Training the Standardbred Horse to Gait Under Saddle

As the owner of a Standardbred retired race horse (pacer) mare, I knew I just had to train her to gait under saddle. Putting a saddle and bridle on was simple, the Standardbred horse is well trained and used to be touched, tied and handled. Their temperament is gentle and willing to please, however, my mare’s trot under saddle was bumpy, rough and almost impossible to post, or sit. So my number one goal was to help my horse develop a smooth saddle gait and next, to “get the gait” consistently, without her reverting back to a hard trot or pace.

My tack consisted of a so-called walking horse bit in an English style bridle, split reins knotted together at a shorter length than typical riding reins, a caveson and an Aussie saddle, or Western with a light breast plate. Initially the horse was keg shod on all four, but upon pulling the metal shoes and after a good barefoot trim the horse still moved perfectly well barefoot, or even better. I decided to use Renegade® hoof-boots for the horse's comfort and protection of the hooves. 

I started by "working the walk". We must have done miles and miles at the walk, increasing the speed over several weeks, even months. This helped me to improve my seat, get a sense of the rhythm and train my ear to the sound of the hooves, and as far as my horse, gave it time to build necessary muscles, coordination and build the necessary muscle memory.

Important is to relax the rein tension and your seat enough to allow the horse to be impelled forward, either by leg pressure or by voice urging.  Since the off-track Standardbred already understands even the lightest touch with a whip on the tail dock or rump to get their focus back on the task, it's a good idea to carry a dressage style whip. If you don't have one, you can make one from a perfectly straight, slender branch cut off a tree or shrub to which you tie a little tassel at the tip and wrap the upper end with duct tape for a better grip. Make sure it is long.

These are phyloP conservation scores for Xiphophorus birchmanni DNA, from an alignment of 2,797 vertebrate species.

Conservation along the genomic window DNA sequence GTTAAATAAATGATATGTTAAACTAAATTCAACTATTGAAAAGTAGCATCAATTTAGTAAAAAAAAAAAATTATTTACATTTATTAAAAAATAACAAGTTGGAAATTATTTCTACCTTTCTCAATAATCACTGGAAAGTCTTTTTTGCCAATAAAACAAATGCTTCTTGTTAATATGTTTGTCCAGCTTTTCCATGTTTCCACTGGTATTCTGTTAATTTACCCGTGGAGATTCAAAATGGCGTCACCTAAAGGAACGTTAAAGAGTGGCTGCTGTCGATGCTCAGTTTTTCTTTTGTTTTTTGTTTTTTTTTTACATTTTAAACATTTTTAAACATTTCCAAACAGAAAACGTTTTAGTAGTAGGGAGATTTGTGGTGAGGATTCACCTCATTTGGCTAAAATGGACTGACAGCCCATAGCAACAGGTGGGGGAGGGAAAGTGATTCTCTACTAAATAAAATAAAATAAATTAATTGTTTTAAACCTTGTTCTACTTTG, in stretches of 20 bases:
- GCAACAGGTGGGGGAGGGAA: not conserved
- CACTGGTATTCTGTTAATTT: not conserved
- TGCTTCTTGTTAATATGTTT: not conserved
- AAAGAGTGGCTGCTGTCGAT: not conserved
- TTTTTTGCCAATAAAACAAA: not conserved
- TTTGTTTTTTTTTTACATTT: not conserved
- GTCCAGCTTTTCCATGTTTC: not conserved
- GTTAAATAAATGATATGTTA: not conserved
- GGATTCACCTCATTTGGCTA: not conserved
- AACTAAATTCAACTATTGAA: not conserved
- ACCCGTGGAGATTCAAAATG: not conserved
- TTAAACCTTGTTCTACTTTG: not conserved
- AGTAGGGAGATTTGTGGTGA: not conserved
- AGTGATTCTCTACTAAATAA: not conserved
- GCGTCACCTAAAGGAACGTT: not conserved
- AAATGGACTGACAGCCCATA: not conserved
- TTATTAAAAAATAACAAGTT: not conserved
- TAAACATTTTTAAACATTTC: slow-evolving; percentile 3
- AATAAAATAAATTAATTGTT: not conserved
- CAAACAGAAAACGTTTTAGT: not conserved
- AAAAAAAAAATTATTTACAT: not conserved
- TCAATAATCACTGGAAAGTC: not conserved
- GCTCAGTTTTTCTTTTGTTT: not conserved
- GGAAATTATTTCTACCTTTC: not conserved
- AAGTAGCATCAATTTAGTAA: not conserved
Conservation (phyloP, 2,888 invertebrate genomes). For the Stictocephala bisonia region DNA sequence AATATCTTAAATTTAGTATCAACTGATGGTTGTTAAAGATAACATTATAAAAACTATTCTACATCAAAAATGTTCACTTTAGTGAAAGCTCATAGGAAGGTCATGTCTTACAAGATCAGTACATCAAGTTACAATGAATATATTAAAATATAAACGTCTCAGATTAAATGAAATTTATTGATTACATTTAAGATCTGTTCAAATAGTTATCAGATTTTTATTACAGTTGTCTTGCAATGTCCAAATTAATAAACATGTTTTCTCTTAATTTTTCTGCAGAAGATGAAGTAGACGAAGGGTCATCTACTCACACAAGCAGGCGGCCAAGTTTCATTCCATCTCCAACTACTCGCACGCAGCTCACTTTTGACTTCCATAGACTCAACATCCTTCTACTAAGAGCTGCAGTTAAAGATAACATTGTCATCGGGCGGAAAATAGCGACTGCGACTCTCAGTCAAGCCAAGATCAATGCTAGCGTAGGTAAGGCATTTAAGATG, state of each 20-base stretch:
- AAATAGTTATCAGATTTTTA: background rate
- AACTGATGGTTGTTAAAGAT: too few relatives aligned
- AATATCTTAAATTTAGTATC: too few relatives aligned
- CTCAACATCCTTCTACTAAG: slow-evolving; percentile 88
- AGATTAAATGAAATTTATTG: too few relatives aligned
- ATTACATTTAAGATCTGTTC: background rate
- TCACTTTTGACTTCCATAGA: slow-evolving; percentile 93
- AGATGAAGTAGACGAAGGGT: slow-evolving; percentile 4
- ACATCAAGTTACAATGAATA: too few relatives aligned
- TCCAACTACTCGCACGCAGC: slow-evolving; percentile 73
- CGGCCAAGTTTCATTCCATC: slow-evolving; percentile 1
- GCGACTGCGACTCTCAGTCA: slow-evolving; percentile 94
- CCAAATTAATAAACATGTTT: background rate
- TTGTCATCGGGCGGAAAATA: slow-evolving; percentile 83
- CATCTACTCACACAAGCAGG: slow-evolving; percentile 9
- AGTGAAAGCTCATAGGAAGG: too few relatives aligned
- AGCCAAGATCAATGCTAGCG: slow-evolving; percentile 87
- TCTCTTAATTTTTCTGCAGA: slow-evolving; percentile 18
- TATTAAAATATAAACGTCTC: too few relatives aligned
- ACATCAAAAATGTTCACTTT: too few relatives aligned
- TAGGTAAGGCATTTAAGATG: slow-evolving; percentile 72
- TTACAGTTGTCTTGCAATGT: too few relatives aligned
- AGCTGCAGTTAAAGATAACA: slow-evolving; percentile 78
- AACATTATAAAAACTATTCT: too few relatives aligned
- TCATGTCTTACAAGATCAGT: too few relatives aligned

Tap, tap (with the whip)... more propulsion from the rear is desirable so that the mare is really striving to go forward and yet, is maintained in her gait buy obedience to my hands. Good collection is necessary to obtain the flexion and in preparation to a higher head carriage that will be asked of her in the future. 

The following video shows the gaiting action from the saddle. My goal was to get a nice, rhythmic head shake, consistent tempo, ability to hold the speed and straightness. We practiced on a stone dust training track, in the grass, a large field, on the road and the trails. You might find it redundant, lacking variety and not showing the whole horse, etc. however, if you watch carefully and listen you should be able to "catch" the rhythm, realize the sound of the hooves, notice the hoof beat's sequence, observe the strong head nod and learn that it's NOT the reins that set the head to create collection, or impulsion.

The Standardbred horse is doing the running walk/rack. It moves in complete self-carriage, energetically, smoothly and consistently. If the horse starts to pace, or hollow out, slightly raise your reins and slow the horse down just enough to transition back down to the running walk. I wish to also point out that this horse is barefoot, meaning that it's also not the shoes that make a horse gait. All this is important and a matter of practice and getting a feel for it. 

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